June 27, 2022 - Podcast

Episode 282 — Geoengineering for K-12 students, and treating chronic pancreatitis

When it comes to climate change, much of the public discussion is focused on ways to eliminate greenhouse gas emissions and remove carbon dioxide from the atmosphere to keep global temperatures in check. However, one overlooked tool could help humanity stave off the worst effects of climate change and buy governments more time. That tool is geoengineering, or the deliberate modification of the climate system. To help address this awareness gap, IU researchers are creating a five-lesson curriculum focused on climate change and geoengineering for K-12 students. The researchers hope the lessons will allow more teachers to present the topic of geoengineering in classrooms. Earth and Atmospheric Sciences Professor Ben Kravitz says K-12 teachers have so many demands on their time that it can be difficult for them to add new topics to their teaching plans. Handing teachers a geoengineering curriculum that's complete and ready to use was the goal. Kravitz says the most-studied geoengineering techniques include spraying sulfur into the atmosphere to mimic the cooling effects of volcanoes and brightening clouds that lay low over the ocean to reflect more sunlight. Computer models and experiments show that both techniques could temporarily lower temperatures in parts of the world, but large-scale deployment comes with tradeoffs that researchers are still working to quantify. Postdoctoral Researcher Paul Goddard says with so much yet to be discovered, the new curriculum aims to encourage students to develop their own ideas about geoengineering and its potential to solve climate problems. The new curriculum includes individual and group projects, an experiment to demonstrate how cloud brightening works, a mock United Nations meeting to debate whether to deploy geoengineering technologies, and ways for students to share their ideas with their local or state governments. The researchers will share an updated version of their curriculum with Indiana K-12 science teachers at a professional development program co-developed by IU's Environmental Resilience Institute.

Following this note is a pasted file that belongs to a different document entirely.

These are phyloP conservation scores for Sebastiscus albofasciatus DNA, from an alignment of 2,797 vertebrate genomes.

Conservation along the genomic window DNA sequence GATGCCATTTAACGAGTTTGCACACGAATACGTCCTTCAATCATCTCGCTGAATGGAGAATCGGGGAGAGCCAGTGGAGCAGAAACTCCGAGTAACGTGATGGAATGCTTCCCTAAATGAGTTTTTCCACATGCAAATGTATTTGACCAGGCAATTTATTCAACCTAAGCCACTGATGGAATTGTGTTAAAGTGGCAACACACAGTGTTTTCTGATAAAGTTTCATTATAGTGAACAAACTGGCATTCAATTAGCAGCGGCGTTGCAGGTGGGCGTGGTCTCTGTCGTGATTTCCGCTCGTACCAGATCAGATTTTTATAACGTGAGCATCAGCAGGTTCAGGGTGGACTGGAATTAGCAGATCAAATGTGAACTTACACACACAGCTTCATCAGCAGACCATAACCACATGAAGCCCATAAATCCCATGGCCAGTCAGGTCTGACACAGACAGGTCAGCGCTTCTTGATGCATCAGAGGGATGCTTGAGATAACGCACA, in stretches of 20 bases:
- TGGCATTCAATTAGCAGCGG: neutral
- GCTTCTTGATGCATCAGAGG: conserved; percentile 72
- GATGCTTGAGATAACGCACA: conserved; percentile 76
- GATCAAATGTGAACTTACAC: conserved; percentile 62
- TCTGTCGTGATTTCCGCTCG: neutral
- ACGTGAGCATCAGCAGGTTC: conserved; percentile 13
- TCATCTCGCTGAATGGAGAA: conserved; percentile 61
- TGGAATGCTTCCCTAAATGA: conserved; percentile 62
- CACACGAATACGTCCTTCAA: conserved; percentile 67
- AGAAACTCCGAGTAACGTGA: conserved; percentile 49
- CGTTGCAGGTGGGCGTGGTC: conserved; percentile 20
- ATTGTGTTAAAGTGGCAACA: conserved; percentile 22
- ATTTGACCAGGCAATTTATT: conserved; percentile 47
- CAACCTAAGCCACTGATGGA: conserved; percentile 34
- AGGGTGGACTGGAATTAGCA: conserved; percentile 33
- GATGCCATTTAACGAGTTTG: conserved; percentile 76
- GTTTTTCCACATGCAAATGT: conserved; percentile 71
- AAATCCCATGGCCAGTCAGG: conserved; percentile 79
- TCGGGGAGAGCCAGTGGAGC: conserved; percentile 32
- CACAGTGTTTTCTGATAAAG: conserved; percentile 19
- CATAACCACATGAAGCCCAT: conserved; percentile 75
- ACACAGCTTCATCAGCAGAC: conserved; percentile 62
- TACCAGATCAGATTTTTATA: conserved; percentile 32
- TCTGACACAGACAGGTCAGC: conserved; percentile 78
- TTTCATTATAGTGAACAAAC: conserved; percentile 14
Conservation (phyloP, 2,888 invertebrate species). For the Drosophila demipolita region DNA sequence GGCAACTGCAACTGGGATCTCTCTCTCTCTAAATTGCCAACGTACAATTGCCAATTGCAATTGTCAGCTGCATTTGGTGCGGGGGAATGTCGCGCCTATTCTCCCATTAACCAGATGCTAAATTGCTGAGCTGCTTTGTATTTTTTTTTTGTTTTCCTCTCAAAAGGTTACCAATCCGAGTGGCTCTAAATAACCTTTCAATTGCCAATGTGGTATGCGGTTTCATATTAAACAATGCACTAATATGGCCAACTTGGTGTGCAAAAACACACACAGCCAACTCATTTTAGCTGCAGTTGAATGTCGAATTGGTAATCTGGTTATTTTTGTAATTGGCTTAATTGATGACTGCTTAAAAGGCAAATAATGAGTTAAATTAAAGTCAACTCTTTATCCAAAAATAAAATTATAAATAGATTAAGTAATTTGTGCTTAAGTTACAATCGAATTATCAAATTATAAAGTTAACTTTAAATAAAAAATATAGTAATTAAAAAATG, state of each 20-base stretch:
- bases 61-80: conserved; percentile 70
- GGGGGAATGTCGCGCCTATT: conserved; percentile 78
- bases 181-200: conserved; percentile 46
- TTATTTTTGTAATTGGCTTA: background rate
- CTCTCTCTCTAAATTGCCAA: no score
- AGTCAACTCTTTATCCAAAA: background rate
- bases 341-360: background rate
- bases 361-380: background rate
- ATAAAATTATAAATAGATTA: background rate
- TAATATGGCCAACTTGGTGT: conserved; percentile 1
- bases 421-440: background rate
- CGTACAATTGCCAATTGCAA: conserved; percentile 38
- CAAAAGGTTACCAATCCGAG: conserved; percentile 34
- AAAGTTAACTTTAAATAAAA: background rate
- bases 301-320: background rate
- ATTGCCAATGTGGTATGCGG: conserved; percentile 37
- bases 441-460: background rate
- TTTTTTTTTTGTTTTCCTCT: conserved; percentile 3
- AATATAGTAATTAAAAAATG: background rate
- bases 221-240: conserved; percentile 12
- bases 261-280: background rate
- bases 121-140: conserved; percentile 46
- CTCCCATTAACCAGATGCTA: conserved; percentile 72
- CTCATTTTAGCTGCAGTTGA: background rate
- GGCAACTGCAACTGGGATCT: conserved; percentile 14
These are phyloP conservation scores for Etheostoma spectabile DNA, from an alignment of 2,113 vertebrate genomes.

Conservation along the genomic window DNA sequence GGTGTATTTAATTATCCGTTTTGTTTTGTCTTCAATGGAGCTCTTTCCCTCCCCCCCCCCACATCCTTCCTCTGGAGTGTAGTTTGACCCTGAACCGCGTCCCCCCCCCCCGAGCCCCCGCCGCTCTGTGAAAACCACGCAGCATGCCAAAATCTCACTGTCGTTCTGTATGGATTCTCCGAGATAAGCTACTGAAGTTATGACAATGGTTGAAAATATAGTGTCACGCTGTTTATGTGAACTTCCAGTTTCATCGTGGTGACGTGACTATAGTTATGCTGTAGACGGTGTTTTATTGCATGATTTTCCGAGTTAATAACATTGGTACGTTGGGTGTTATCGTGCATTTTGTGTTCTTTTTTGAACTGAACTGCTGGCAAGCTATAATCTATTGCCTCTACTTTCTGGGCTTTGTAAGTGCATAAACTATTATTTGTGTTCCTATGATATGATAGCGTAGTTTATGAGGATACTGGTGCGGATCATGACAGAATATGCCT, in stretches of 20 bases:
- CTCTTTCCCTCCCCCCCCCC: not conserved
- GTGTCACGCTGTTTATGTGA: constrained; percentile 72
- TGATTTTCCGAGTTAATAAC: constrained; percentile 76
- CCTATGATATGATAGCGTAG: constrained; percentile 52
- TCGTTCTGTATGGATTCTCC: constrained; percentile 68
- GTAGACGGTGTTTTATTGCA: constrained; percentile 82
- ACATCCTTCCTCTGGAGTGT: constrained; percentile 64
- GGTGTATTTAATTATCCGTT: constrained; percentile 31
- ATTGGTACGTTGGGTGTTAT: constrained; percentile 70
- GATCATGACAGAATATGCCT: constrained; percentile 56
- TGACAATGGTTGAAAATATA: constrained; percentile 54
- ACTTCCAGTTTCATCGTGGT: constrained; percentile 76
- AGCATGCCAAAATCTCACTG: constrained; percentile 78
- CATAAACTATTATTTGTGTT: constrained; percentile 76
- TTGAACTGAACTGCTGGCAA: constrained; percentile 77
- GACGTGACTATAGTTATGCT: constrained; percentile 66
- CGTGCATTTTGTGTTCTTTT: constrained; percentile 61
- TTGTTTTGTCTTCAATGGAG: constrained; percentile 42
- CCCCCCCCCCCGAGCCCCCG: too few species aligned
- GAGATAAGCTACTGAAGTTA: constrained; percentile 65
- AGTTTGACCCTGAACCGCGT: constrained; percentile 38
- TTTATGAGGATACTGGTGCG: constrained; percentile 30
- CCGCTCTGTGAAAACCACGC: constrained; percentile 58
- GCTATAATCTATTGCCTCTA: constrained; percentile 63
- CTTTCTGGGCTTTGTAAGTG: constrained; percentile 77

In other news, IU School of Medicine researchers are studying the safety and efficacy of a drug combination for patients with chronic pancreatitis. Led by IU, the phase 1 clinical trial recently received $1.1 million in funding from the National Institutes of Health. Chronic abdominal pain is the main symptom of chronic pancreatitis, with 50 to 80 percent of patients seeking medical attention for pain management. While several drug therapies are available to treat chronic pancreatitis, opioids are the most effective. However, opioid-induced hyperalgesia, a phenomenon resulting in dose escalation, can occur. Researchers believe the addition of an anti-seizure drug called lacosamide could help. Anesthesia Professor Fletcher White says the new drug combination of opioids and lacosamide may result in improved pain control, as well as a decrease in the opioid dose necessary for the pain relief. In pre-clinical and clinical trials for patients with neuropathic pain, lacosamide in combination with opioids reduced both pain scores and dosing amount of the opioid necessary for pain relief. However, there are no data evaluating the use of the drug in chronic pancreatitis patients. White is co-leading the Indianapolis study site with Gastroenterology and Hepatology Professor Evan Fogel. There are five additional satellite sites around the country. Fogel says chronic, debilitating abdominal pain is the most common reason why patients with chronic pancreatitis are referred to gastroenterologists. While some patients may be candidates for endoscopic or surgical therapies, the majority of patients manage their symptoms with pharmaceuticals. And unfortunately, most of the pain management options available to these patients often have disappointing efficacy. Fogel says that's why there's a need to identify safe and effective drugs to treat this disease.